Paso de los Libertadores

Libertadores Pass, an Andean pass from Chile to Argentina

Chile and Argentina share more than 5,000 miles of border, most of them drawn on the imposing peaks of the Andes. With over 40 border crossings between the two countries spread over the mountains, the most spectacular and important is Paso de los Libertadores, also known as the Paso del Cristo Redentor It's one of the most scenic drives in the world.

Is Paso de los Libertadores paved?

The road through the pass is totally paved. Due to the unique location and the climb in elevation over thousands of feet (the pass reaches an elevation of 3,207m 10,521 ft) above the sea level, and passing through remote areas, it is important when driving in these conditions to be prepared. It is the most important step between the capital of Chile, Santiago, and the Mendoza region of Argentina. The border is actually a tunnel: the Cristo Redentor tunnel, located at 3,209 m altitude and with 3,080 meters long, of which 1,564 are in Chilean territory and 1,516 in the Argentine side. Opened in 1980, the tunnel sits at 3,175 m (10,417 ft) above the sea level, and the path can be closed during winter because of heavy snows blocking both ends and the threat of rockfall. Its name comes from the 4 ton Christ the Redeemer of the Andes (Cristo Redentor de los Andes) statue placed in 1904 near the entrance of the Argentine side at an elevation of 4,000 m (13,123 ft).

Is the road to Paso de los Libertadores difficult?

The Argentinian side (RN7) turns out to be a gentle ascent, up relaxed through rugged mountain scenery of the area until the hole in the tunnel entrance. Extreme patience and skill are the key, and the adrenaline rush and thin air make for a thrilling, if occasionally slow, driving experience. Wind can also slow things down, but conquer all that and you'll be rewarded by magnificent views of the switchbacks below and South America’s highest peak, Aconcagua.
The Chilean side of the road (Ruta 60) is very difficult to navigate through one of the most winding routes in the world, giving the appearance of the coil of a fridge from the air. It features one of the most scenic drives in the world on a short section known as Los Caracoles (the snails). It’s a terrible steep climb featuring more than 20 hairpin turns. Los Caracoles is a series of hard switchbacks on an extremely steep incline. The snow together with nature of the road requires extreme patience and skill to negotiate. Access by the Chilean side is harder than on the Argentinian side. The landscape remains the same, but the road gets higher with much more quickly, forcing a winding route so perfectly delineated that, seen from the air, looks like the coil of a refrigerator. The traffic is intense, especially for heavy vehicles facing this part with calmness and resignation, forming long convoys that slow pace, amounting port. Viewed from a distance the trucks seem snails.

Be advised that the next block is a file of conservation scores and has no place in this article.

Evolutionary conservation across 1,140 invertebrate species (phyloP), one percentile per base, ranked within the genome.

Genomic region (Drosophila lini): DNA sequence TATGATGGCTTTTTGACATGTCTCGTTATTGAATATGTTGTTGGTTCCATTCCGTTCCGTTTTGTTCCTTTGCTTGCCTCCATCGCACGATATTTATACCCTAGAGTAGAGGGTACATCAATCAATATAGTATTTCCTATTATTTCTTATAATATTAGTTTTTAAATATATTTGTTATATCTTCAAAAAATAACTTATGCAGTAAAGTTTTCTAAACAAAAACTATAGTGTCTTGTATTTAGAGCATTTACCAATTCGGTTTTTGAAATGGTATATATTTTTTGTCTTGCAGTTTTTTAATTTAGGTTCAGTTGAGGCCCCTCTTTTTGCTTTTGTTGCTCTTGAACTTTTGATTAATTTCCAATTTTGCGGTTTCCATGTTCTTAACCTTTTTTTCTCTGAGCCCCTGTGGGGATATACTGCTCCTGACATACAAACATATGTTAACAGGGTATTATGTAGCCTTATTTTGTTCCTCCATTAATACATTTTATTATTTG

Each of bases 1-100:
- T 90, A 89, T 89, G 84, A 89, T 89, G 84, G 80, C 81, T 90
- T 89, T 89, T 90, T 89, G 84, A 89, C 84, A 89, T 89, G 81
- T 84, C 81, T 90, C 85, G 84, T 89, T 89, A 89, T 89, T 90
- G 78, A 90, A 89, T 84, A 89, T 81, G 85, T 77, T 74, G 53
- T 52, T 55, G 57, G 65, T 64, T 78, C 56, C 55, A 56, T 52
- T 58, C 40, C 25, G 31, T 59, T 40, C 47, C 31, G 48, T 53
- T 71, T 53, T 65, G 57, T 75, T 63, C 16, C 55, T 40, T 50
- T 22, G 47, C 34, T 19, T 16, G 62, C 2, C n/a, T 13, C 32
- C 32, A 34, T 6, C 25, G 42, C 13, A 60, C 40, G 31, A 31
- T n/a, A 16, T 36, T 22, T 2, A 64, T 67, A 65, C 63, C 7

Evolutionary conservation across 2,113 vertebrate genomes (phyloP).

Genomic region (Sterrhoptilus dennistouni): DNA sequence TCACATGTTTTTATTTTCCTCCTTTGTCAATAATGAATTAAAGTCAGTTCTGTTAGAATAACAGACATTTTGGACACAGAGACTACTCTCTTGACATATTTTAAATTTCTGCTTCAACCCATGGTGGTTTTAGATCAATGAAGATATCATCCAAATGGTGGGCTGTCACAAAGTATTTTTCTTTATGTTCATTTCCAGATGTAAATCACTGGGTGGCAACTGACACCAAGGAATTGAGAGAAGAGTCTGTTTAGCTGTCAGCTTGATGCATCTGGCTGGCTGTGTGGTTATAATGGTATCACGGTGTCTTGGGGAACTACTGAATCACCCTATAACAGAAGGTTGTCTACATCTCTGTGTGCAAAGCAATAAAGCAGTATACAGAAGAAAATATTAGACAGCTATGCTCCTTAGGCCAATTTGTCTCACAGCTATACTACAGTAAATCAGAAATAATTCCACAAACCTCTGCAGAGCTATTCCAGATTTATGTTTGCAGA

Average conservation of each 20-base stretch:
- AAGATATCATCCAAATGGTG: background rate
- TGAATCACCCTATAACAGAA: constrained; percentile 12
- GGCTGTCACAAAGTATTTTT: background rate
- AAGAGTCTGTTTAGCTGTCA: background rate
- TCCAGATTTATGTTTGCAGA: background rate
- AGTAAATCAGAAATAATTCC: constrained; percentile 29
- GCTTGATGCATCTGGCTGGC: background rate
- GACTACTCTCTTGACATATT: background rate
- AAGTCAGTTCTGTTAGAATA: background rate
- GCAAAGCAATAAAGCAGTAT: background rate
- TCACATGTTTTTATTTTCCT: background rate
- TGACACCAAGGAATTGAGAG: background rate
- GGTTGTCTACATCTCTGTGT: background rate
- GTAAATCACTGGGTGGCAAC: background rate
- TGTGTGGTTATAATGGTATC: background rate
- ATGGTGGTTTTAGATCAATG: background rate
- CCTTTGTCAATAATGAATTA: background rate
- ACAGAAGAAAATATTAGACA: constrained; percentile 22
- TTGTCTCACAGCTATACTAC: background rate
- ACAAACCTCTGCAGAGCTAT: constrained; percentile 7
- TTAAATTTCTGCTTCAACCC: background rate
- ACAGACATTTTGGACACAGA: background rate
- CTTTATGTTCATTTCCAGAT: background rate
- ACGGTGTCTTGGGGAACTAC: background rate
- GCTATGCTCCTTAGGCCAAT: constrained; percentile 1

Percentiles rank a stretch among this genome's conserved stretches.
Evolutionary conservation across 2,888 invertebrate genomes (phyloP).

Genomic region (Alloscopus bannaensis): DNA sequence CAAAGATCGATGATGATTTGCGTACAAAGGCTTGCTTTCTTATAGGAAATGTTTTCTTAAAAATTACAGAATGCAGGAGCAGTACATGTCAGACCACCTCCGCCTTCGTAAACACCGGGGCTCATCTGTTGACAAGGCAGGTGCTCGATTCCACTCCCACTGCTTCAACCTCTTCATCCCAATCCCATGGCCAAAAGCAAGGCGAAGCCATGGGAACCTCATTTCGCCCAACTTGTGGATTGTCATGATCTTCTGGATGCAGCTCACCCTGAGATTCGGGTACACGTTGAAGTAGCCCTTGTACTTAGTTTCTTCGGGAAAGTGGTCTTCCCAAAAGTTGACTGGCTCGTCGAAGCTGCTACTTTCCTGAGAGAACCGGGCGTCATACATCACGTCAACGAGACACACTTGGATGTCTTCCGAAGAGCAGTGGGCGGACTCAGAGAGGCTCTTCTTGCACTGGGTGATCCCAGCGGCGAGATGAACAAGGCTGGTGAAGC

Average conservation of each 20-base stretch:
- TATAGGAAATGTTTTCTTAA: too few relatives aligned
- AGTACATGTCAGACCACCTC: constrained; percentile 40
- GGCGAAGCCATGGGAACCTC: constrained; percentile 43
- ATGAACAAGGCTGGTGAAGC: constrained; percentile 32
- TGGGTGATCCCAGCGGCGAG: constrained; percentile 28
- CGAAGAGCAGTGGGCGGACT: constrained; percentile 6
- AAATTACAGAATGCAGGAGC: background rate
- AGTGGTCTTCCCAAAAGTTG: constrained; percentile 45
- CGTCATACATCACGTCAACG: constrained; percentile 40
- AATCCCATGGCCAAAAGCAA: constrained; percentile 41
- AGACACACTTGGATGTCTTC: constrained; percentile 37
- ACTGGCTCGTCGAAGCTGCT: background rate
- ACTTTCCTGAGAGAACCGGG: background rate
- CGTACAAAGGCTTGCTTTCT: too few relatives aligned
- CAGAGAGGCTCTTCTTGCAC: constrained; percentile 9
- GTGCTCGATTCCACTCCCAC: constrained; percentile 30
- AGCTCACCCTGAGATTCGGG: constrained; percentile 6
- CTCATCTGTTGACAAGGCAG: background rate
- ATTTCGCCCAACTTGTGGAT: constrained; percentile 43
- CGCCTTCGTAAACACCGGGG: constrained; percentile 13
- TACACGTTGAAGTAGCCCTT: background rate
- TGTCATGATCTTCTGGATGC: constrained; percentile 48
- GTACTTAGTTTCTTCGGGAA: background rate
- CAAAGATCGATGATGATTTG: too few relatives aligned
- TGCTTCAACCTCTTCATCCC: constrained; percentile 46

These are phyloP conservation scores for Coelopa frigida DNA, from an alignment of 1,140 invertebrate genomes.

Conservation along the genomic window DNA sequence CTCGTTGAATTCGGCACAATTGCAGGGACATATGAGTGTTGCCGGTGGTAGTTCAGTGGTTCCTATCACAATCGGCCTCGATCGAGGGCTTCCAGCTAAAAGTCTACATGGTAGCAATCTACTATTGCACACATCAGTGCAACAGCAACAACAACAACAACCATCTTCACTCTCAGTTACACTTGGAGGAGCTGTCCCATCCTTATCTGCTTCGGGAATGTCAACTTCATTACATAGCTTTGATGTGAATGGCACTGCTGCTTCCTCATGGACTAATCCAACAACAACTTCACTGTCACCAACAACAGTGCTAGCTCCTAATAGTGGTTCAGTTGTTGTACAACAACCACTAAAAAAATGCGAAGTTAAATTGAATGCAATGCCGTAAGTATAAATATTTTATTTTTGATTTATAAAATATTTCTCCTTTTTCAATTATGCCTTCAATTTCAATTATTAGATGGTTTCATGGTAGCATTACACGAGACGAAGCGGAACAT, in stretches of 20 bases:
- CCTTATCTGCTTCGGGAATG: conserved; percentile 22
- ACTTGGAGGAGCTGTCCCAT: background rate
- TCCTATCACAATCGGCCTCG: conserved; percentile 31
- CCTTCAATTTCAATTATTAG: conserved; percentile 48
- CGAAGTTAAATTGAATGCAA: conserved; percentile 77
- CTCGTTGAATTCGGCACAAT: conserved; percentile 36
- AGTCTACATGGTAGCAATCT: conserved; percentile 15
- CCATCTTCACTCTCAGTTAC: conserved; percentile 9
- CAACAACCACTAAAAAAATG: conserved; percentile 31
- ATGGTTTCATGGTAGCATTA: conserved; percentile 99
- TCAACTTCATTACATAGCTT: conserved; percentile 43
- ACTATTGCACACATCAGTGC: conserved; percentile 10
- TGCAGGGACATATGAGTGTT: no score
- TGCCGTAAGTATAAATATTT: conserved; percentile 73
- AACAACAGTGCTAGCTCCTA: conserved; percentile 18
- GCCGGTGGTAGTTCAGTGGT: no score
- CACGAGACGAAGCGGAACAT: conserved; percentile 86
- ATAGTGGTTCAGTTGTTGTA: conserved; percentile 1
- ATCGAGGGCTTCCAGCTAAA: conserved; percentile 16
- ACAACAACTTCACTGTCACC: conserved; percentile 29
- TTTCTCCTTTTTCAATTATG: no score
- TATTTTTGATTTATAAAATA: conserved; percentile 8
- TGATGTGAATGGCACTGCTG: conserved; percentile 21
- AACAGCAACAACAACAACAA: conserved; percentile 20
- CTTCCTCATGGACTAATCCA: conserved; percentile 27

Is Paso de los Libertadores dangerous?

It is maintained pretty regularly and does not have a morbid accident record. The road is covered with snow for the most part of the year; still, traffic is intense; cargo trucks and even double-decker tourist buses travel the road on a daily basis year-round, forming long, slow convoys, hence the name. Despite the fact that it's one of the most challenging roads in the world, Los Caracoles Pass has a strong safety record. With intense traffic, especially full of slow moving heavy vehicles, accidents are rife. Not only that, for a vast proportion of the year the road is covered in snow requiring severe caution at all times. The road can be closed anytime during winter because of heavy snows blocking both ends and the threat of rockfall. It has many steep inclines and hairpins. There are no guardrails.
Pic: www.planetatriatlon.com

 

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